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Karly J. Reimel and Matthew Kumjian


Accurate estimation of specific differential phase (K DP) is necessary for rain rate estimation, attenuation correction, and hydrometeor classification algorithms. There are numerous published methods to process polarimetric radar observations of propagation differential phase shift (ΦDP) and estimate K DP, but the corresponding K DP estimate uncertainty is unquantified. This study provides guidance on how commonly used K DP estimation algorithms perform in various environments. We create numerous synthetic (“true”) K DP profiles, integrate over them to obtain “smoothed” ΦDP, and then add noise typical of S-band operational weather radar measurements. Each algorithm is applied to our noisy ΦDP profiles and compared to the true K DP profile such that the errors and uncertainty are quantified. The synthetic K DP profiles are Gaussian in shape, which allows systematic variations in their magnitude and width to determine how each algorithm performs in smooth, slowly changing K DP profiles, as well as steep profiles. Results demonstrate that algorithm performance is dependent on the ΦDP field received. These results are further supported by an error analysis of each algorithm for two more complicated synthetic K DP profiles. Some K DP algorithms allow users to change various tuning parameters; a subset of these tuning parameters is tested to provide guidance on how changing these parameters impacts algorithm performance. We then provide evidence that our known-truth framework provides insight into algorithm performance in observed data through two case studies.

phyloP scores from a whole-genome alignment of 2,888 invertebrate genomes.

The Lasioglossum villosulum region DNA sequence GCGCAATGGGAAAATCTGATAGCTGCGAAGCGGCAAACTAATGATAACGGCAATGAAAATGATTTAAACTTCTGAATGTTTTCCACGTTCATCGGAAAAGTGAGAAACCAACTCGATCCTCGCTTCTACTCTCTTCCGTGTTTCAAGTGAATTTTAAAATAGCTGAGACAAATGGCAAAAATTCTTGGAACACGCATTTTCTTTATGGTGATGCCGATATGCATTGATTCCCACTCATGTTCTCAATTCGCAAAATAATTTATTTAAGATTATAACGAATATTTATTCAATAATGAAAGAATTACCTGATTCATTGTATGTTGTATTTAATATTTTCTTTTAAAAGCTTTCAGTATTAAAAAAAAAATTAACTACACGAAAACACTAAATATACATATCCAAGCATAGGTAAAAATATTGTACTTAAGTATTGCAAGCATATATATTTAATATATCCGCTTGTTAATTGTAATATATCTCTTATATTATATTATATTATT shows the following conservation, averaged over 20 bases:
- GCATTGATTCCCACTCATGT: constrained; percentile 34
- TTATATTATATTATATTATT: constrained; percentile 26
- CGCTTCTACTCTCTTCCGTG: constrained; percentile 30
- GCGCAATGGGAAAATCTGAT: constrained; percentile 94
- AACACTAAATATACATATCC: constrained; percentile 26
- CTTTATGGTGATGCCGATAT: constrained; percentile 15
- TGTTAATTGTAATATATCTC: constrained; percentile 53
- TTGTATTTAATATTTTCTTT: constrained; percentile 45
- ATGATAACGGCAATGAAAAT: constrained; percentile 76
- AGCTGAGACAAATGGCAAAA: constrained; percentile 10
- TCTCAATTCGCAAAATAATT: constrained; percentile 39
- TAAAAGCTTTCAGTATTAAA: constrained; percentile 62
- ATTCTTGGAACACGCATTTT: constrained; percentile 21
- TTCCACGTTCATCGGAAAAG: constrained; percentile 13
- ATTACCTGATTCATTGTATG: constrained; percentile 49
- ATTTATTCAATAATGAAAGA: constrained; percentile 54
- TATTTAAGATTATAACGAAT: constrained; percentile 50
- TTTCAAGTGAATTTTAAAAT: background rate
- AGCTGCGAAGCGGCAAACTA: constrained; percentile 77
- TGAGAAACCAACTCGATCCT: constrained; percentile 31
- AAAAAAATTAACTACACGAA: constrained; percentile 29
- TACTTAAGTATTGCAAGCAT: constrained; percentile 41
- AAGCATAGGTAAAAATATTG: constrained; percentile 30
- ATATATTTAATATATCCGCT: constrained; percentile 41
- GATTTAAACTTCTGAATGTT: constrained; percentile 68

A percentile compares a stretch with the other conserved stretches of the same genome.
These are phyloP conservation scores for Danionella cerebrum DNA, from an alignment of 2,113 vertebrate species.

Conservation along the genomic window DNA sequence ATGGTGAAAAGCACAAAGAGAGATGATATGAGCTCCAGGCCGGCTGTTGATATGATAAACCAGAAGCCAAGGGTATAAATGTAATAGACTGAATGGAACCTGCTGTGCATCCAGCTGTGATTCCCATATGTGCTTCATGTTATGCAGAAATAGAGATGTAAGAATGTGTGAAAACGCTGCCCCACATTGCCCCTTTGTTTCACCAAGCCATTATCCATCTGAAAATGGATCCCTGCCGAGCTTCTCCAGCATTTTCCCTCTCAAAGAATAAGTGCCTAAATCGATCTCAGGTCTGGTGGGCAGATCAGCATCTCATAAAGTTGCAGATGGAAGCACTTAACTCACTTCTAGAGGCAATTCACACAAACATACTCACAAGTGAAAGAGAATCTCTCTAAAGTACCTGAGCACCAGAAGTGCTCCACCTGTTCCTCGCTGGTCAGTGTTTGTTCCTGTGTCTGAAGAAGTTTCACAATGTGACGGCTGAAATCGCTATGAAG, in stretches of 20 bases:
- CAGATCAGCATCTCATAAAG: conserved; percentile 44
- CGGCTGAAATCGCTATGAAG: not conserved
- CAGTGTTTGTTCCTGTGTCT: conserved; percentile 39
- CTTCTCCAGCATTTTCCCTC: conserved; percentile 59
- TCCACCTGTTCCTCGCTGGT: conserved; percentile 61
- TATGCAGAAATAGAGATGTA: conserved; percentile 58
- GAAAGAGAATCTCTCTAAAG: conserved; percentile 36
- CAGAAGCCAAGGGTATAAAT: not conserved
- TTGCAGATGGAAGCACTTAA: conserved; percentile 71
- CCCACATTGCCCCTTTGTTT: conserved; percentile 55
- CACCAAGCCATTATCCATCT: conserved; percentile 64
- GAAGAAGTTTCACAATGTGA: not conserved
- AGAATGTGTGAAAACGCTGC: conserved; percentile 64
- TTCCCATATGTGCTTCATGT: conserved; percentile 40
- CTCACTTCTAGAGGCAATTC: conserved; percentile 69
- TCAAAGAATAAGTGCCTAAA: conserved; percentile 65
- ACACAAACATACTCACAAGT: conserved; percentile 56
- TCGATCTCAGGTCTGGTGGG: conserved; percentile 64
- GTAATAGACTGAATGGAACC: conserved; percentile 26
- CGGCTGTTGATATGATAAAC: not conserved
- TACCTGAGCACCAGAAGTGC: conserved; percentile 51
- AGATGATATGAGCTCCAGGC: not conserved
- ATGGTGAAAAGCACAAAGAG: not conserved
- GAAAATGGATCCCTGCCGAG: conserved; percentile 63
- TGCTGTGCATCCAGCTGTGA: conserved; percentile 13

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Marcus van Lier-Walqui, Hugh Morrison, Matthew R. Kumjian, Karly J. Reimel, Olivier P. Prat, Spencer Lunderman, and Matthias Morzfeld


Observationally informed development of a new framework for bulk rain microphysics, the Bayesian Observationally Constrained Statistical–Physical Scheme (BOSS; described in Part I of this study), is demonstrated. This scheme’s development is motivated by large uncertainties in cloud and weather simulations associated with approximations and assumptions in existing microphysics schemes. Here, a proof-of-concept study is presented using a Markov chain Monte Carlo sampling algorithm with BOSS to probabilistically estimate microphysical process rates and parameters directly from a set of synthetically generated rain observations. The framework utilized is an idealized steady-state one-dimensional column rainshaft model with specified column-top rain properties and a fixed thermodynamical profile. Different configurations of BOSS—flexibility being a key feature of this approach—are constrained via synthetic observations generated from a traditional three-moment bulk microphysics scheme. The ability to retrieve correct parameter values when the true parameter values are known is illustrated. For cases when there is no set of true parameter values, the accuracy of configurations of BOSS that have different levels of complexity is compared. It is found that addition of the sixth moment as a prognostic variable improves prediction of the third moment (proportional to bulk rain mass) and rain rate. In contrast, increasing process rate formulation complexity by adding more power terms has little benefit—a result that is explained using further-idealized experiments. BOSS rainshaft simulations are shown to well estimate the true process rates from constraint by bulk rain observations, with the additional benefit of rigorously quantified uncertainty of these estimates.

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